Guest post by Dr. Brett Richards, Founder and President of Connective Intelligence, and author of Grow Through Disruption: Breakthrough Mindsets to Innovate, Change and Win with the O.G.I.
The goal of organizations and the goals of innovation are most often the same and yet the two are experienced by organizational members as enemies, not allies.
What Is an Inconvenient Truth?
Inconvenient Truths are things that require attention and acknowledgment even though they may be difficult to do or accept.
In my research over the last seven years, drawing from business and academic literature, as well as over twenty years’ experience working as an organizational development consultant with organizations globally, I have found a number of Inconvenient Truths about innovation within organizations.
Inconvenient Truths include the following:
- Leaders of organizations need better ways to measure, quantify, and demystify innovation so that it can be tangibly addressed in a systematic way.
- Innovation is a leading indicator of an organization’s ability to sustain future success.
- The majority of organizations still view innovation as a ‘nice to have’ rather than a ‘need to have,’ and they eventually pay the price. Those that do value and see the need for innovation struggle with how to do it well, or better.
- The goals of organizations and the goals of innovation are most often the same, and yet the two are experienced by organizational members as enemies, not allies.
- Creativity is absolutely essential, but it’s not the whole story.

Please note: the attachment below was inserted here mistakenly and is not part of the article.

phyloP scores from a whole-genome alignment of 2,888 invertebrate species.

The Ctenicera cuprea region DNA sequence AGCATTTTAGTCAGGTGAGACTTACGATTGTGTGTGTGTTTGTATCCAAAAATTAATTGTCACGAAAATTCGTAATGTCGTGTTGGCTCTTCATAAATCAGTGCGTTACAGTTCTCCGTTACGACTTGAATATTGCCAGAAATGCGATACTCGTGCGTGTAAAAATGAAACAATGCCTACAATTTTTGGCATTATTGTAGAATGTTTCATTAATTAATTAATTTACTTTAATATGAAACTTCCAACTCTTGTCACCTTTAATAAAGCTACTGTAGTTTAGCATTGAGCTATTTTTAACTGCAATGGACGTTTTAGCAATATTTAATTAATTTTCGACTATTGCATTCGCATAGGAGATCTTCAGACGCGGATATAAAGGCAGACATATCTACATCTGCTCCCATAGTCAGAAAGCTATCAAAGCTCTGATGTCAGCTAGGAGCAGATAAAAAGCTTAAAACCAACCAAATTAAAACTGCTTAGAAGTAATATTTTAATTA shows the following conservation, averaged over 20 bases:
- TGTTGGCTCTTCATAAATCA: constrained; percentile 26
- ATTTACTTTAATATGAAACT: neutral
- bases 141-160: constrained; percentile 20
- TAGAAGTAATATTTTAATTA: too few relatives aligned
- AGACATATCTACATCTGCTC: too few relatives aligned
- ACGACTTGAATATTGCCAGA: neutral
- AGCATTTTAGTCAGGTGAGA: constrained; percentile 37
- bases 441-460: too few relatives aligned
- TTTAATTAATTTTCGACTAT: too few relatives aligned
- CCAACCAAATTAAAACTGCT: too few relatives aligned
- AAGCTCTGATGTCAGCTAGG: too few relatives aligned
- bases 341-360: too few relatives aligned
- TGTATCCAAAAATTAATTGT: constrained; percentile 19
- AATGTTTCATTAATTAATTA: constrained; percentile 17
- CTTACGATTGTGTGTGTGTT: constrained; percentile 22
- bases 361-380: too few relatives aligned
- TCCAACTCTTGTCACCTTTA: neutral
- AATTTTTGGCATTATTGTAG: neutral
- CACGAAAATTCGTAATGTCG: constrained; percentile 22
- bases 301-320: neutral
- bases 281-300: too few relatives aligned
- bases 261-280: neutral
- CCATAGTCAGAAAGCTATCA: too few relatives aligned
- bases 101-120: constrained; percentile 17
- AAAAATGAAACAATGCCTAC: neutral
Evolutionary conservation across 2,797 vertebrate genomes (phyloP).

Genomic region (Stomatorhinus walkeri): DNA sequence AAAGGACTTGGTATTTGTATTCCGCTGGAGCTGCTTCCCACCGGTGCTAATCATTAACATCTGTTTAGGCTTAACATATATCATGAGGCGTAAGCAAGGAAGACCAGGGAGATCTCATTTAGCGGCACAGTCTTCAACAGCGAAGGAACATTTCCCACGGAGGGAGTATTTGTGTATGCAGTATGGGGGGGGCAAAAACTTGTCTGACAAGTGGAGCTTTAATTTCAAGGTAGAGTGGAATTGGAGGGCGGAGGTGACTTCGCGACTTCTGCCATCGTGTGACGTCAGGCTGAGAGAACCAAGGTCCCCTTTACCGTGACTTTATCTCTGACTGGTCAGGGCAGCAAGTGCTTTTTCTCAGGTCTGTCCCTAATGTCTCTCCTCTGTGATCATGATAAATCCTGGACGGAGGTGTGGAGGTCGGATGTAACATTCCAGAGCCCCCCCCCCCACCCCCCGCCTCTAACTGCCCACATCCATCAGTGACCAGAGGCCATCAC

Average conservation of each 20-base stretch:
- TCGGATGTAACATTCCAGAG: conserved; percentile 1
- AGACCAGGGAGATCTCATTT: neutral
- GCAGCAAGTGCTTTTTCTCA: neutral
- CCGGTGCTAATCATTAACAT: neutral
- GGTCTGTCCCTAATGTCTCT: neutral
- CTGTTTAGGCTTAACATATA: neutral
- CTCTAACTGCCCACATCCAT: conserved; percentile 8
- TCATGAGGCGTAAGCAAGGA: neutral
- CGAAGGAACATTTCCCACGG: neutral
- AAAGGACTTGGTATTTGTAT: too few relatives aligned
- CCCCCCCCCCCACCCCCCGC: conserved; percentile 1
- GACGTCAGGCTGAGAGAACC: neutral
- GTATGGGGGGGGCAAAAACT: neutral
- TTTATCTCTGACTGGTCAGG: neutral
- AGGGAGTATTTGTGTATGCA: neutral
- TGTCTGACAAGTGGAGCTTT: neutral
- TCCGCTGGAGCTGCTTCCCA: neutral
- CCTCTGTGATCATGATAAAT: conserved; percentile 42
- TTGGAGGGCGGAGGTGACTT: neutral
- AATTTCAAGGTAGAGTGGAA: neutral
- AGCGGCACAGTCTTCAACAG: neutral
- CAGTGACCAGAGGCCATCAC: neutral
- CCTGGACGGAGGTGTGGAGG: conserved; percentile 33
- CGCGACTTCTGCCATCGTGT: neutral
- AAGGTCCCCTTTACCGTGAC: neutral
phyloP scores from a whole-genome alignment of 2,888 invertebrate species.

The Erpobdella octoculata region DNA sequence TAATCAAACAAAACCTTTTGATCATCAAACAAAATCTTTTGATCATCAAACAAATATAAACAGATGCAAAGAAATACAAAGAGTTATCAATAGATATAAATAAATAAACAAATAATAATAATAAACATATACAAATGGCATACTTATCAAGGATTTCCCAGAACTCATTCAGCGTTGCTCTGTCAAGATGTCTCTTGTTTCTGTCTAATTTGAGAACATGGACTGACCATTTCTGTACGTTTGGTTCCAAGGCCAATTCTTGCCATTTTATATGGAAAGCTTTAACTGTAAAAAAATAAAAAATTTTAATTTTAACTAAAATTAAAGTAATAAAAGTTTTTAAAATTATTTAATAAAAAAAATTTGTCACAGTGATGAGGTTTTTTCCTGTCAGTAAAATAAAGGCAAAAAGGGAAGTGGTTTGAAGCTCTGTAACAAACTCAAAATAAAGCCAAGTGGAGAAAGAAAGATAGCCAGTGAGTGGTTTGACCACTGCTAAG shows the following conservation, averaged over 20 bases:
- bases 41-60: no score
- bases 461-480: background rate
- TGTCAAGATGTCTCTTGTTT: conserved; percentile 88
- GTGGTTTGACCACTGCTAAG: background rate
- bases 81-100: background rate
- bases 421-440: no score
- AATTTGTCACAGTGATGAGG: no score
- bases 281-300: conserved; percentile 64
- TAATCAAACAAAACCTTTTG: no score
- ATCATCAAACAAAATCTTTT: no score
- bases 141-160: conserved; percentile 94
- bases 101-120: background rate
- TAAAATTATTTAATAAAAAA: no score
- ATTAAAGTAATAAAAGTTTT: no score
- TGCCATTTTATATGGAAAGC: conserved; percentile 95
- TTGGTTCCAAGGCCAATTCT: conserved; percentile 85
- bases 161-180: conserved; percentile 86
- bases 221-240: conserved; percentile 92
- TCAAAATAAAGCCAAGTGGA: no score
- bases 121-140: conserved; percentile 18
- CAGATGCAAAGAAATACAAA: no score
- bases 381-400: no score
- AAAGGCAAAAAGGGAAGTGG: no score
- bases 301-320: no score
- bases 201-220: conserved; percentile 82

- An inability to break the bonds of short-term thinking at the leadership level will kill innovation.
- Organizations are most often adept at short-term, incremental innovation, but are typically much less effective at long-term, transformative, or radical forms of innovation.
- Failing to understand the full ramifications of the fact that organizations are complex systems, rather than a collection of complicated processes, will severely constrain an organization’s transformational potential – their ability to initial and sustain innovation.
- There is no innovation without leadership support.
- There is a dramatic need to better understand the relationship between organizational thinking and organizational innovation.
- Effective organizations are most likely to be successful with innovation and yet it’s the ineffective organizations that it most and who often experience numerous failed innovation attempts; a.k.a., the vicious cycle.
- Engagement surveys are useful, but not substantive enough to fully grasp, describe, and enable how to improve organizational innovation and transformation.
- Innovation and transformation are every bit as emotional as intellectual for every member of the organization.